Signal/Collect: a framework for parallel graph processing
I became aware of Signal/Collect because of René Pickhardt’s graph reading club assignment for 22 February 2012.
A paper to use as a starting point for Signal/Collect: Signal/Collect: Graph Algorithms for the (Semantic) Web.
From the code.google.com website (first link above):
Signal/Collect is a programming model and framework for large-scale graph processing. The model is expressive enough to concisely formulate many iterated and data-flow algorithms on graphs, while allowing the framework to transparently parallelize the processing. The current release of the framework is not distributed yet, but this is planned for March 2012.
In Signal/Collect an algorithm is written from the perspective of vertices and edges. Once a graph has been specified the edges will signal and the vertices will collect. When an edge signals it computes a message based on the state of its source vertex. This message is then sent along the edge to the target vertex of the edge. When a vertex collects it uses the received messages to update its state. These operations happen in parallel all over the graph until all messages have been collected and all vertex states have converged.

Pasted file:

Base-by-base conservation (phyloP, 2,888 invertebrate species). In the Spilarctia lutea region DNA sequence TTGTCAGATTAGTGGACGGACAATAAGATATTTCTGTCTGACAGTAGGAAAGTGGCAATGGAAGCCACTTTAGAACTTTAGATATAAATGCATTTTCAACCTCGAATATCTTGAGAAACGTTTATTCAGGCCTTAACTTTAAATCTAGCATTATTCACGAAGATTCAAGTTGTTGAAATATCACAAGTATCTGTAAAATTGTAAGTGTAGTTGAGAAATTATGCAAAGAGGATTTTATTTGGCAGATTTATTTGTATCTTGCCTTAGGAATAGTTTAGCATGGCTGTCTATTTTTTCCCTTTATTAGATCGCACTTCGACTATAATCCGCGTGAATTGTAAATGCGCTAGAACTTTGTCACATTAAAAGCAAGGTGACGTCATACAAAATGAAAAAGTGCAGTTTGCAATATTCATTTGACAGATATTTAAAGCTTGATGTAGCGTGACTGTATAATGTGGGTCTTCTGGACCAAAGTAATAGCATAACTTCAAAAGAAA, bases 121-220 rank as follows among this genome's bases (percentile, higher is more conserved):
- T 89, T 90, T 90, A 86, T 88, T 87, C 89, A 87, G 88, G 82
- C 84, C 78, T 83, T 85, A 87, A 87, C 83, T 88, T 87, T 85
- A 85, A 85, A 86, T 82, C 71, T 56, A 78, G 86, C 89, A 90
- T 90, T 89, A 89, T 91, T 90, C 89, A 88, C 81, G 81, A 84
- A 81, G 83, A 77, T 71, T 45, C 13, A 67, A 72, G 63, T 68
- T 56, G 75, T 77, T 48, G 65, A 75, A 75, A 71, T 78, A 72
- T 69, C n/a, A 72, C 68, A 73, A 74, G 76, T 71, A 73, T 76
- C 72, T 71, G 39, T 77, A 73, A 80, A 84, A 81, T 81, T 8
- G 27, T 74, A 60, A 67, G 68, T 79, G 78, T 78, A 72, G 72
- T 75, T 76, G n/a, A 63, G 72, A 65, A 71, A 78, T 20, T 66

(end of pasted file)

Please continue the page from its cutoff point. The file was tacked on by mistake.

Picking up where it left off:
Many algorithms have very simple and elegant implementations in Signal/Collect. You find more information about the programming model and features in the project wiki. Please take the time to explore some of the example algorithms below.
Signal/Collect development and source code is now on github.
The name of the project is written variously: Signal/Collect, signal collect, signal-collect. Except for when I am quoting other sources, I will be using Signal/Collect.